(granted, the contemporary mega-advertised ‘blockbuster’ film is a sort-of child of vintage exploitation or ‘trash’ films anyway, Jaws having been conceived as a classically exploitable thriller complete with shark effects so shitty that the director was famously forced to conceptualize tighter, and Star Wars acting as an elaborate homage to disposable Saturday serialized juvenilia - in this way, the path of ‘accepted’ film history and the shadow history of exploitation are not entirely separate)

Death Proof, however, does something a bit different.

There’s been a lot of debate on this film already. Some of it’s classic ‘what did they have in the briefcase?’ fan speculation without a lot of support in the film itself (the reels are in the wrong order! it’s two different films with the same star fused into one!). Some of it’s more direct ‘God Tarantino, stop being so boring with the dialogue’ stuff. I guess I’ll get this out of the way right now - not only did I not find the dialogue particularly boring, I also didn’t think it was particularly more bountiful than in, say, Kill Bill: Vol. 2. Really, I thought Death Proof sort of won the entertainment contest all around, if only because it boasted (a) the film’s best (and as luck would have it, final) action scene and (b) hands-down the film’s best performance, courtesy of Kurt Russell.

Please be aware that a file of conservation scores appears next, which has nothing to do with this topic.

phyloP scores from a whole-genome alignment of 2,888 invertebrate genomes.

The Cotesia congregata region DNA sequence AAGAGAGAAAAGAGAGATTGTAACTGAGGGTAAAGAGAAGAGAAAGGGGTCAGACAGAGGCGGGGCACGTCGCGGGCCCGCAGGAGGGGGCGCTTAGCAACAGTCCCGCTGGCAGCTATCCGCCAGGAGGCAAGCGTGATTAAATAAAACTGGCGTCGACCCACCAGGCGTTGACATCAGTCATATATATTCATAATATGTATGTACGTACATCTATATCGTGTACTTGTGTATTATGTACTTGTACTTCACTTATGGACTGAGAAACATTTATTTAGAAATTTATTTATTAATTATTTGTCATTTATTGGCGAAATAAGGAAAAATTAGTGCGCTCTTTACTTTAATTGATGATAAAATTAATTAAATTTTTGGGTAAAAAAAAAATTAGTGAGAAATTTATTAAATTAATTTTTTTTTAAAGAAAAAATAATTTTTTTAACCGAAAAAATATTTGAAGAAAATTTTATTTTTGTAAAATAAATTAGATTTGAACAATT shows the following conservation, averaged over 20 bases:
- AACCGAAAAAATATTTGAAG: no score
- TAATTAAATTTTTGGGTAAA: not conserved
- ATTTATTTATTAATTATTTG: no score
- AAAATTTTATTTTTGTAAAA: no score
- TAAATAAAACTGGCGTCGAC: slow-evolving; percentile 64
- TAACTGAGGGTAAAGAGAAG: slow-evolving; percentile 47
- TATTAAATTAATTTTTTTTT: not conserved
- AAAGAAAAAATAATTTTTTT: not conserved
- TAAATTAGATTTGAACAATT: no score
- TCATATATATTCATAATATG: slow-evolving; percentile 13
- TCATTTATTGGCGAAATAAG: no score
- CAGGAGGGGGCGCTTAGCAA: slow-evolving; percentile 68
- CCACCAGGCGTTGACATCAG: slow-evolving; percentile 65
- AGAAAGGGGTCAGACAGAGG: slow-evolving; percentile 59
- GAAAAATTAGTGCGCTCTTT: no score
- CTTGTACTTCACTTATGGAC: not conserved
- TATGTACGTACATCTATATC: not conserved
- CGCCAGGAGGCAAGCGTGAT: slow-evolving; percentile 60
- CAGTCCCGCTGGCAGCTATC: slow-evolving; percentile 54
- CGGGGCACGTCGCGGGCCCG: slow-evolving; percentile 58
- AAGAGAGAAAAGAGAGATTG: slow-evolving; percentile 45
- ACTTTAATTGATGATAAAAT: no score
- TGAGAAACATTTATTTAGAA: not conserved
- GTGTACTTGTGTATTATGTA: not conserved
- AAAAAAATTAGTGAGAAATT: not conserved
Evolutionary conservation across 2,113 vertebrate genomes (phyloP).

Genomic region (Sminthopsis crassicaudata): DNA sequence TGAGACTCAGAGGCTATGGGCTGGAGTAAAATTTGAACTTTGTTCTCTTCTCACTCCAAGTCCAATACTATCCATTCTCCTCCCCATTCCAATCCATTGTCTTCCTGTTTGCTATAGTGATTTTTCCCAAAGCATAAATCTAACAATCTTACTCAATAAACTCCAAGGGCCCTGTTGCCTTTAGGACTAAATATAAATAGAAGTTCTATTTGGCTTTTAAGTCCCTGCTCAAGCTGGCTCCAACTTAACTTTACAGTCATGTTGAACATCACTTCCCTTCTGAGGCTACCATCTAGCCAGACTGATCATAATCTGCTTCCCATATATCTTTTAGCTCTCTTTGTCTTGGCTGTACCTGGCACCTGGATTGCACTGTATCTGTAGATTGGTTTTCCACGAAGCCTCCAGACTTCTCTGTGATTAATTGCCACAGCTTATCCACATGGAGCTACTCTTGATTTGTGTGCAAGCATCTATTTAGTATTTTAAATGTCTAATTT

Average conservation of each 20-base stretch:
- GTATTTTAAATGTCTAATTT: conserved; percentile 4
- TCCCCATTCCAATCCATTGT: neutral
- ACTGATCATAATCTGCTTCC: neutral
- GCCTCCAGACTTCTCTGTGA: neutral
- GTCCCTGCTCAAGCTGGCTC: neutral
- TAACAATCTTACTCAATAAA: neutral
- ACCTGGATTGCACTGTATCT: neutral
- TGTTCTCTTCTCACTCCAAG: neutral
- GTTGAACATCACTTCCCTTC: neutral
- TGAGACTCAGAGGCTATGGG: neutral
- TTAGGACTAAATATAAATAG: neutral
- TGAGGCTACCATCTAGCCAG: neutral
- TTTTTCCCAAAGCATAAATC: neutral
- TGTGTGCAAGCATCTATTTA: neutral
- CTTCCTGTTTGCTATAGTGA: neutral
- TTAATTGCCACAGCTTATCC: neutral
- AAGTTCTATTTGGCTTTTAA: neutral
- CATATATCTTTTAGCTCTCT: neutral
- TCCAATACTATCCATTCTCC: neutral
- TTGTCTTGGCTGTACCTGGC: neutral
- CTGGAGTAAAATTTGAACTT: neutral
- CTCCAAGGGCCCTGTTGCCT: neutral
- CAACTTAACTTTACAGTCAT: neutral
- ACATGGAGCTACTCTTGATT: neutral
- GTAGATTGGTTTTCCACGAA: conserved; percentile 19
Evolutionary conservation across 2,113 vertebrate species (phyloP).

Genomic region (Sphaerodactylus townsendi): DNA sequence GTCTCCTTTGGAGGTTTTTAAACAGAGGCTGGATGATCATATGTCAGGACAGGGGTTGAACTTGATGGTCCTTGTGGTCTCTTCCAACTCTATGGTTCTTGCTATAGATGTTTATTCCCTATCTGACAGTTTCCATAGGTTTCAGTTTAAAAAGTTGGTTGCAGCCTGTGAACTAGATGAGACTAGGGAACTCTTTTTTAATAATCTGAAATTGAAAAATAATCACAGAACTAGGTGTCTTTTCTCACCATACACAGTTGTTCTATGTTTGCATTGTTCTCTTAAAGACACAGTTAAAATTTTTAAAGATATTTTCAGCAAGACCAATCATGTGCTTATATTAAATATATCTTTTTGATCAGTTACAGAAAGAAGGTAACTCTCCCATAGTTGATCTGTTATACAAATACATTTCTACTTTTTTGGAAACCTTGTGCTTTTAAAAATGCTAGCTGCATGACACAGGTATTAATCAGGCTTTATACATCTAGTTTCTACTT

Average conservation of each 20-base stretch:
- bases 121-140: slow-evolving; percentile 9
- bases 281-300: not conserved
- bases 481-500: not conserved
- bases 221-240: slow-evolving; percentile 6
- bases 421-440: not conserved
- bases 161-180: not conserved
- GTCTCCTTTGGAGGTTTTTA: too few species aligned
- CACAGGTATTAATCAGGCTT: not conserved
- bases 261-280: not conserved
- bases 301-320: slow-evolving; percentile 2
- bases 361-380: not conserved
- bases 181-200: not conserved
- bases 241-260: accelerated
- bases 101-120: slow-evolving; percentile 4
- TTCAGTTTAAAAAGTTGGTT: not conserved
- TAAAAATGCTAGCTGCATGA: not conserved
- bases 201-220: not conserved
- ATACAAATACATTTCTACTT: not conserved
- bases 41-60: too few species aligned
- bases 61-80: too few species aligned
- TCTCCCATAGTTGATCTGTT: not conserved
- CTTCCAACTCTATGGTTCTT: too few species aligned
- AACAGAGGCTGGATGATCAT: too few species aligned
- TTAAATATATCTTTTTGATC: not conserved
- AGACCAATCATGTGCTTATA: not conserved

But I have to admit that Death Proof does have two things working against it on the pure entertainment front: it follows Rodriguez’s hyperactive feature, which is coming from a completely different direction in its homage, and it’s extremely mannered in its structure, so much that it draws attention to its own construction.

I will explain with a plot synopsis. Spoilers, obviously.